A number of perennial plant species can have different modes of reproduction, depending on environmental conditions. The objective of this paper is to review previously published literature regarding the benefits and costs of asexual (vegetative) and sexual reproduction in perennial plants, and to address which environmental conditions tend to favor each mode of reproduction in plants exhibiting both vegetative and sexual reproduction. Benefits of vegetative reproduction, through physiological integration among intraclonal ramets, may prolong the life in clones of individuals by spreading the risk of mortality over space. Costs of long-term integration may involve maintenance of connections and support of numerous daughter ramets at the expense of the parental clone. The depletion of genotypic variability within clonal populations through time makes them more susceptible to diseases, pathogens, and environmental stochasticity. However, benefits of sexual reproduction include genetic diversity, primarily through recombination, and ability to disperse into new areas. Genetic variation is responsible for the adaptation of populations to their environments. Phenotypes are the visible morphological appearance of genotypes interacting with the environment. Costs of sexual reproduction include construction of floral and reproductive structures. Seed germination and seedling growth are highly vulnerable to biotic and abiotic stresses. Some plant exhibit both types of reproduction, depending on the species and habitat conditions. Creosote bush (Larrea tridentata) and blackbrush (Coleogyne ramosissima) shrubs grow vegetatively on old, stable landscapes. Big sagebrush (Artemisia tridentata) shrubs grow vegetatively under favorable environmental conditions, and wild strawberry (Fragaria virginiana) plants grow on open habitats. On the contrary, these four plant species would show sexual reproduction when environmental conditions are unfavorable.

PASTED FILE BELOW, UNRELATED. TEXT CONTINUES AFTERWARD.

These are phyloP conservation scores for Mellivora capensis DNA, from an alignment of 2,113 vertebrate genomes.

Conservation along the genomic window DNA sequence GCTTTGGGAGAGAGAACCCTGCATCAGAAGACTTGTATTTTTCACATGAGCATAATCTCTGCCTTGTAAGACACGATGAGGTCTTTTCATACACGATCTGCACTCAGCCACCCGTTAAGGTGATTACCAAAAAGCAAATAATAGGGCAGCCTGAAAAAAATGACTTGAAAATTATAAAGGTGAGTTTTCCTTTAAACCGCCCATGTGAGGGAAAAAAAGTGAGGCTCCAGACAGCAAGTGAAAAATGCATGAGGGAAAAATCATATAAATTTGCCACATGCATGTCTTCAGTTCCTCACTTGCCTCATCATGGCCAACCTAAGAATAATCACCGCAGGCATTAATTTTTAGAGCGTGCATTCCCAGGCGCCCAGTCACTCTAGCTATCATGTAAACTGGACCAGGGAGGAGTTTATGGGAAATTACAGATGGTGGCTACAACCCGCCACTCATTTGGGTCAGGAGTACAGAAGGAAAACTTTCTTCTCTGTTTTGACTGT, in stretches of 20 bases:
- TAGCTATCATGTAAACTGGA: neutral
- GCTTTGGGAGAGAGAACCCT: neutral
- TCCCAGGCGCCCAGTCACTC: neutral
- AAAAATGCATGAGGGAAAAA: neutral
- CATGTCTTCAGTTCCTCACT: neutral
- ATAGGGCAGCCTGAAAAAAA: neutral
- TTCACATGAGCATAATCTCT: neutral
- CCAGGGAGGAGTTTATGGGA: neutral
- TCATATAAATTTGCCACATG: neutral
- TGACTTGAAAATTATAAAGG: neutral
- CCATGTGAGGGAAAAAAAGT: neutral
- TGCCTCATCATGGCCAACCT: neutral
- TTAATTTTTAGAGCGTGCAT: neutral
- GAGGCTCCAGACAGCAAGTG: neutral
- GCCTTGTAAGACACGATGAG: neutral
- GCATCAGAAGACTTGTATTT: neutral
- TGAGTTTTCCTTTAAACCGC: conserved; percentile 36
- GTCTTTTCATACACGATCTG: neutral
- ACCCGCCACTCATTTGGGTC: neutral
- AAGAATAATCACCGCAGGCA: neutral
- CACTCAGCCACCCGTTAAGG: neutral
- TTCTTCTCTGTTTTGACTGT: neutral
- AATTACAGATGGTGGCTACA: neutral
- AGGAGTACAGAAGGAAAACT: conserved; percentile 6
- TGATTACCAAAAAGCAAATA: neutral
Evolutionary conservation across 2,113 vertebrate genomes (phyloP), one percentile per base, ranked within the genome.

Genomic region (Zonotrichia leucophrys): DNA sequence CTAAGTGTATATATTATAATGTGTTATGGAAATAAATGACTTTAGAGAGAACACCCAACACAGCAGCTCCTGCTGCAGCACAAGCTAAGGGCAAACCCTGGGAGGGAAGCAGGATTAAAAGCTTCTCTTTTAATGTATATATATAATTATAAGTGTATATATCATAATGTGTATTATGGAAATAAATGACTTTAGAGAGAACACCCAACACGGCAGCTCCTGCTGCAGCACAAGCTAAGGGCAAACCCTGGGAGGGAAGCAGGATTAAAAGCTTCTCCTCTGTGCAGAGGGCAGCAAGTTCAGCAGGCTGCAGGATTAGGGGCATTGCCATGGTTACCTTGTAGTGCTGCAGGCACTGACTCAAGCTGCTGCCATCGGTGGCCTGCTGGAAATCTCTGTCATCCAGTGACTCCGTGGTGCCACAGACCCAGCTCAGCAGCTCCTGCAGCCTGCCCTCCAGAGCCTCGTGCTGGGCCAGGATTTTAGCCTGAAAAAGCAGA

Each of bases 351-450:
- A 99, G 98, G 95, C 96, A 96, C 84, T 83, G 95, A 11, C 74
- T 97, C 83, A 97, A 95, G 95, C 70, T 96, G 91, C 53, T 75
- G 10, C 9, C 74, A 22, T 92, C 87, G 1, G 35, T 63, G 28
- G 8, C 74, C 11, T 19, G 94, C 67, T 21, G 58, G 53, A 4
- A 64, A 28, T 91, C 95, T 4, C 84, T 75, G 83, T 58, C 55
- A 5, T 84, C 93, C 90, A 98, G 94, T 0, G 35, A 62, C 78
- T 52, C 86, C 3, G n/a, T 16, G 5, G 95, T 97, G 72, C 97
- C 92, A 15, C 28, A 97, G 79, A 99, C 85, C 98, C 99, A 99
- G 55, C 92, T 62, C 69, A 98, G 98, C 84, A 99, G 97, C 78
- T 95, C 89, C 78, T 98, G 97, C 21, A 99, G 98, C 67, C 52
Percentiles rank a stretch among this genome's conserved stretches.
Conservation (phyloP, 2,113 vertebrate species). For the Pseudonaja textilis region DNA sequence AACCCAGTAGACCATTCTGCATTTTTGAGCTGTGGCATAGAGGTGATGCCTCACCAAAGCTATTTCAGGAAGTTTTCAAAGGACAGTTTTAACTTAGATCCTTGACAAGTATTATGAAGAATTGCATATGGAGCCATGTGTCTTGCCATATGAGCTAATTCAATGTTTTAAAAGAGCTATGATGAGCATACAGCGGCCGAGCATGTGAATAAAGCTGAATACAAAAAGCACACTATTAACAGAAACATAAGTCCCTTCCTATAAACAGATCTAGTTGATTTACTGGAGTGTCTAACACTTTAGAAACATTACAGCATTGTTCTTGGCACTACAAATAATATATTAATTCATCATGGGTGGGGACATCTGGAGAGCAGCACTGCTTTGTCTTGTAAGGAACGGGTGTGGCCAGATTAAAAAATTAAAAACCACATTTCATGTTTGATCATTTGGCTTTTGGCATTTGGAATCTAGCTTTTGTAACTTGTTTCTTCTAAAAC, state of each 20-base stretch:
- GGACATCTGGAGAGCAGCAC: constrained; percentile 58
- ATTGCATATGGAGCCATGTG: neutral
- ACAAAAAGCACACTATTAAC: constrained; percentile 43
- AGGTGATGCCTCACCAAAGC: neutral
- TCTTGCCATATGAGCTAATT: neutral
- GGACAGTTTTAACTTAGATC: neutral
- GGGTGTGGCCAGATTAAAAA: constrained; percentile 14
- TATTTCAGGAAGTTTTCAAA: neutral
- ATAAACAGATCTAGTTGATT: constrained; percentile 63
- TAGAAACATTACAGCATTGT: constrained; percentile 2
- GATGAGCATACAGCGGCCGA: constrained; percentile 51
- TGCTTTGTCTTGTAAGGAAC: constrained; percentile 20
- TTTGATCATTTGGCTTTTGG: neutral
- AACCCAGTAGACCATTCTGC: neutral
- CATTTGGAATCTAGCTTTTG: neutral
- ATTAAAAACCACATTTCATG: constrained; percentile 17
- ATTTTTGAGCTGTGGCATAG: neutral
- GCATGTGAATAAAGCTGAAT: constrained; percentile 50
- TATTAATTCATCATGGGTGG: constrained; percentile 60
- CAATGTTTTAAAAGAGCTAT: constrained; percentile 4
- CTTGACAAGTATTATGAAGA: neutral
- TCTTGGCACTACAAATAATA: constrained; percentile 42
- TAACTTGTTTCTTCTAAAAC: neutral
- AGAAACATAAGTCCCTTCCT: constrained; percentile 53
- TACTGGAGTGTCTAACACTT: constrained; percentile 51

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Vol. 42 • No. 1